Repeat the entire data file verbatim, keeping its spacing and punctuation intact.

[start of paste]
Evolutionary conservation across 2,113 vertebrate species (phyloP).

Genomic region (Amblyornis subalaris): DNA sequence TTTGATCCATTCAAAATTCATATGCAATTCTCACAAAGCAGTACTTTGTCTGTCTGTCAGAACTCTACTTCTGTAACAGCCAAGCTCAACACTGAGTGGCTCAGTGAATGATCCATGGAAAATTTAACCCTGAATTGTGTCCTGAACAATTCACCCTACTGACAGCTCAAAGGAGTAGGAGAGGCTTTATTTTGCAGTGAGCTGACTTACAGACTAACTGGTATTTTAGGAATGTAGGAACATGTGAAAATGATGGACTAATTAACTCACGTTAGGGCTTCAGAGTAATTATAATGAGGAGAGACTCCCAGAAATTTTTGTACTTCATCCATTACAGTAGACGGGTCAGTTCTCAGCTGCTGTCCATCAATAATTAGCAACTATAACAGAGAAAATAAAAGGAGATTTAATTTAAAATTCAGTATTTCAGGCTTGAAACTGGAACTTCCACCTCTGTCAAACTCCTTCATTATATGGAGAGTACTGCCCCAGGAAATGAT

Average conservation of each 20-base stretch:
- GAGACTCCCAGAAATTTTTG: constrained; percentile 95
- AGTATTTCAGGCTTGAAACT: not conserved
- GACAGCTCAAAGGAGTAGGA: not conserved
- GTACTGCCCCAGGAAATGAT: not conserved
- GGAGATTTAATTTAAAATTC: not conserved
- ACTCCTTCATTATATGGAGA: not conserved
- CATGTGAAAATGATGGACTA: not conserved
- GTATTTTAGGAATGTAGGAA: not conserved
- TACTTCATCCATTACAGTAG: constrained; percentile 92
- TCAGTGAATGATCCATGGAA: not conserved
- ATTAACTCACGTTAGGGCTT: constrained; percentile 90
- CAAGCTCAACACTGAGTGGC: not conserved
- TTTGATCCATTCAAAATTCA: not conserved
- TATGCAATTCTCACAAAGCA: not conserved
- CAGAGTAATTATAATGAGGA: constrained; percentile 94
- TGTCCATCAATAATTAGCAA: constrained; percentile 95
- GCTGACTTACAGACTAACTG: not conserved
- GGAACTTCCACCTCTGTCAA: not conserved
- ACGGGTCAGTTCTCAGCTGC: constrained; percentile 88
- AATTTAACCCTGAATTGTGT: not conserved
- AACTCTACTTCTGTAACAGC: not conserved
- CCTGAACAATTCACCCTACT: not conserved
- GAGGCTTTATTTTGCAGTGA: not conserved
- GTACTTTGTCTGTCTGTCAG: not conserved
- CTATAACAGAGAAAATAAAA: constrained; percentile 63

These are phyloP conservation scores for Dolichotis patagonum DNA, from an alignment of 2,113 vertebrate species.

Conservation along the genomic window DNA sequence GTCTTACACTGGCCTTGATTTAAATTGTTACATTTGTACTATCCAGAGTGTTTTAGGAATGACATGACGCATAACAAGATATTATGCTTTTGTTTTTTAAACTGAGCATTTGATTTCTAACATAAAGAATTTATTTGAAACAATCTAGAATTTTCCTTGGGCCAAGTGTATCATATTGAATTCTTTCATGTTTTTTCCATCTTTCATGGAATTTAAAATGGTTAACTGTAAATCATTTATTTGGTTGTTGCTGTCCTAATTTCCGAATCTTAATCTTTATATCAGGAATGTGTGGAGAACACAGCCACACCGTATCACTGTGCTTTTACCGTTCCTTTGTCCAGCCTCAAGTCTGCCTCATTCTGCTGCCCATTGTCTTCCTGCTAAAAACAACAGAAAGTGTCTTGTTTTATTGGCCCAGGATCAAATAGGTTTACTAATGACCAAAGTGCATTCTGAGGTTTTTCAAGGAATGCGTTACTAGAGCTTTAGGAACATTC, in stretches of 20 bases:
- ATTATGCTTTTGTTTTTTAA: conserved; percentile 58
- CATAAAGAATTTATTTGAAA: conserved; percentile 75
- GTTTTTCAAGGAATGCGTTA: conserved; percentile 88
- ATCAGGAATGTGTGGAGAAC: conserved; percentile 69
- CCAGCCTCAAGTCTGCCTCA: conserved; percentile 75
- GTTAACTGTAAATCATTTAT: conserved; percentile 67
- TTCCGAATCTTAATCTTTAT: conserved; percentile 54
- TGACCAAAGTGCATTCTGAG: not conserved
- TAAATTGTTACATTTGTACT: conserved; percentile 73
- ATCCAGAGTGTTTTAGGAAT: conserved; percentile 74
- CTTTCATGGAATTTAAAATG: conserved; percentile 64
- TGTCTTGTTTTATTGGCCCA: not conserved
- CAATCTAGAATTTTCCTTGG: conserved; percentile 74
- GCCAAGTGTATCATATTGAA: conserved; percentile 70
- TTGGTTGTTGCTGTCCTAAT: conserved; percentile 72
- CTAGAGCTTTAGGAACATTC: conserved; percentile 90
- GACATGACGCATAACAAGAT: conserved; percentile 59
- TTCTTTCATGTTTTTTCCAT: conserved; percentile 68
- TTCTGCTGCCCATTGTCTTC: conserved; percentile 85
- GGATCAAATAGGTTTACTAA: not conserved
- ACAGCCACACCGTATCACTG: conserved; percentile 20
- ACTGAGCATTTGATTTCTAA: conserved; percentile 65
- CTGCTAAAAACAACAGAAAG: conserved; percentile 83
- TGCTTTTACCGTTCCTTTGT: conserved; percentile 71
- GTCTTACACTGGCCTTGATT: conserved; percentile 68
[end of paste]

Evolutionary conservation across 2,113 vertebrate species (phyloP).

Genomic region (Amblyornis subalaris): DNA sequence TTTGATCCATTCAAAATTCATATGCAATTCTCACAAAGCAGTACTTTGTCTGTCTGTCAGAACTCTACTTCTGTAACAGCCAAGCTCAACACTGAGTGGCTCAGTGAATGATCCATGGAAAATTTAACCCTGAATTGTGTCCTGAACAATTCACCCTACTGACAGCTCAAAGGAGTAGGAGAGGCTTTATTTTGCAGTGAGCTGACTTACAGACTAACTGGTATTTTAGGAATGTAGGAACATGTGAAAATGATGGACTAATTAACTCACGTTAGGGCTTCAGAGTAATTATAATGAGGAGAGACTCCCAGAAATTTTTGTACTTCATCCATTACAGTAGACGGGTCAGTTCTCAGCTGCTGTCCATCAATAATTAGCAACTATAACAGAGAAAATAAAAGGAGATTTAATTTAAAATTCAGTATTTCAGGCTTGAAACTGGAACTTCCACCTCTGTCAAACTCCTTCATTATATGGAGAGTACTGCCCCAGGAAATGAT

Average conservation of each 20-base stretch:
- GAGACTCCCAGAAATTTTTG: constrained; percentile 95
- AGTATTTCAGGCTTGAAACT: not conserved
- GACAGCTCAAAGGAGTAGGA: not conserved
- GTACTGCCCCAGGAAATGAT: not conserved
- GGAGATTTAATTTAAAATTC: not conserved
- ACTCCTTCATTATATGGAGA: not conserved
- CATGTGAAAATGATGGACTA: not conserved
- GTATTTTAGGAATGTAGGAA: not conserved
- TACTTCATCCATTACAGTAG: constrained; percentile 92
- TCAGTGAATGATCCATGGAA: not conserved
- ATTAACTCACGTTAGGGCTT: constrained; percentile 90
- CAAGCTCAACACTGAGTGGC: not conserved
- TTTGATCCATTCAAAATTCA: not conserved
- TATGCAATTCTCACAAAGCA: not conserved
- CAGAGTAATTATAATGAGGA: constrained; percentile 94
- TGTCCATCAATAATTAGCAA: constrained; percentile 95
- GCTGACTTACAGACTAACTG: not conserved
- GGAACTTCCACCTCTGTCAA: not conserved
- ACGGGTCAGTTCTCAGCTGC: constrained; percentile 88
- AATTTAACCCTGAATTGTGT: not conserved
- AACTCTACTTCTGTAACAGC: not conserved
- CCTGAACAATTCACCCTACT: not conserved
- GAGGCTTTATTTTGCAGTGA: not conserved
- GTACTTTGTCTGTCTGTCAG: not conserved
- CTATAACAGAGAAAATAAAA: constrained; percentile 63

These are phyloP conservation scores for Dolichotis patagonum DNA, from an alignment of 2,113 vertebrate species.

Conservation along the genomic window DNA sequence GTCTTACACTGGCCTTGATTTAAATTGTTACATTTGTACTATCCAGAGTGTTTTAGGAATGACATGACGCATAACAAGATATTATGCTTTTGTTTTTTAAACTGAGCATTTGATTTCTAACATAAAGAATTTATTTGAAACAATCTAGAATTTTCCTTGGGCCAAGTGTATCATATTGAATTCTTTCATGTTTTTTCCATCTTTCATGGAATTTAAAATGGTTAACTGTAAATCATTTATTTGGTTGTTGCTGTCCTAATTTCCGAATCTTAATCTTTATATCAGGAATGTGTGGAGAACACAGCCACACCGTATCACTGTGCTTTTACCGTTCCTTTGTCCAGCCTCAAGTCTGCCTCATTCTGCTGCCCATTGTCTTCCTGCTAAAAACAACAGAAAGTGTCTTGTTTTATTGGCCCAGGATCAAATAGGTTTACTAATGACCAAAGTGCATTCTGAGGTTTTTCAAGGAATGCGTTACTAGAGCTTTAGGAACATTC, in stretches of 20 bases:
- ATTATGCTTTTGTTTTTTAA: conserved; percentile 58
- CATAAAGAATTTATTTGAAA: conserved; percentile 75
- GTTTTTCAAGGAATGCGTTA: conserved; percentile 88
- ATCAGGAATGTGTGGAGAAC: conserved; percentile 69
- CCAGCCTCAAGTCTGCCTCA: conserved; percentile 75
- GTTAACTGTAAATCATTTAT: conserved; percentile 67
- TTCCGAATCTTAATCTTTAT: conserved; percentile 54
- TGACCAAAGTGCATTCTGAG: not conserved
- TAAATTGTTACATTTGTACT: conserved; percentile 73
- ATCCAGAGTGTTTTAGGAAT: conserved; percentile 74
- CTTTCATGGAATTTAAAATG: conserved; percentile 64
- TGTCTTGTTTTATTGGCCCA: not conserved
- CAATCTAGAATTTTCCTTGG: conserved; percentile 74
- GCCAAGTGTATCATATTGAA: conserved; percentile 70
- TTGGTTGTTGCTGTCCTAAT: conserved; percentile 72
- CTAGAGCTTTAGGAACATTC: conserved; percentile 90
- GACATGACGCATAACAAGAT: conserved; percentile 59
- TTCTTTCATGTTTTTTCCAT: conserved; percentile 68
- TTCTGCTGCCCATTGTCTTC: conserved; percentile 85
- GGATCAAATAGGTTTACTAA: not conserved
- ACAGCCACACCGTATCACTG: conserved; percentile 20
- ACTGAGCATTTGATTTCTAA: conserved; percentile 65
- CTGCTAAAAACAACAGAAAG: conserved; percentile 83
- TGCTTTTACCGTTCCTTTGT: conserved; percentile 71
- GTCTTACACTGGCCTTGATT: conserved; percentile 68